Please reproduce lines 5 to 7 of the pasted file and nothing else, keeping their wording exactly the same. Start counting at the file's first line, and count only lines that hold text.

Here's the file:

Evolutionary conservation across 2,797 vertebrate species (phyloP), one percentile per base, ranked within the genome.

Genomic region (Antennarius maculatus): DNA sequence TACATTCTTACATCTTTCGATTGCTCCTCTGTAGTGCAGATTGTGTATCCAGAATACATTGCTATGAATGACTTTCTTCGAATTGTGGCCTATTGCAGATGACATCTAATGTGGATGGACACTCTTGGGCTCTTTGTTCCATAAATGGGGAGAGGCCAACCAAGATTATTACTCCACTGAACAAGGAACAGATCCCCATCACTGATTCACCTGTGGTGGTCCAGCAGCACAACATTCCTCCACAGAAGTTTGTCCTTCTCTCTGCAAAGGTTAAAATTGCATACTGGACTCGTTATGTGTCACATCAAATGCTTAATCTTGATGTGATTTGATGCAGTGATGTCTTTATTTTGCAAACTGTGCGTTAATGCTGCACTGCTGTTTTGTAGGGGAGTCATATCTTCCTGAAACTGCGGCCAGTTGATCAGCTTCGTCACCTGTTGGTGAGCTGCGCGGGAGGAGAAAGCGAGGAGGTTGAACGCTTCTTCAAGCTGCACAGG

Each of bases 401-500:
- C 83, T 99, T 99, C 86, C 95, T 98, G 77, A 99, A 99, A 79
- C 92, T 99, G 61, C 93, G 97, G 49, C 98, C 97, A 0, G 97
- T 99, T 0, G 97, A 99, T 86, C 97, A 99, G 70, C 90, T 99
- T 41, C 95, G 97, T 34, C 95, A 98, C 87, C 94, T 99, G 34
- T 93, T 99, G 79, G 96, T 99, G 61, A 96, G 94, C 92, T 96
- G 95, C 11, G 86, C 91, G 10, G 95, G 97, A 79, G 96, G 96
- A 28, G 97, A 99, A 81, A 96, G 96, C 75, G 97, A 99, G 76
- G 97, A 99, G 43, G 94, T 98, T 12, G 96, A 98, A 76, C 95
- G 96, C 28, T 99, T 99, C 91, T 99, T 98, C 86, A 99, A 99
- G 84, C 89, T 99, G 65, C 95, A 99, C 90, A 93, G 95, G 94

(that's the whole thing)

- C 92, T 99, G 61, C 93, G 97, G 49, C 98, C 97, A 0, G 97
- T 99, T 0, G 97, A 99, T 86, C 97, A 99, G 70, C 90, T 99
- T 41, C 95, G 97, T 34, C 95, A 98, C 87, C 94, T 99, G 34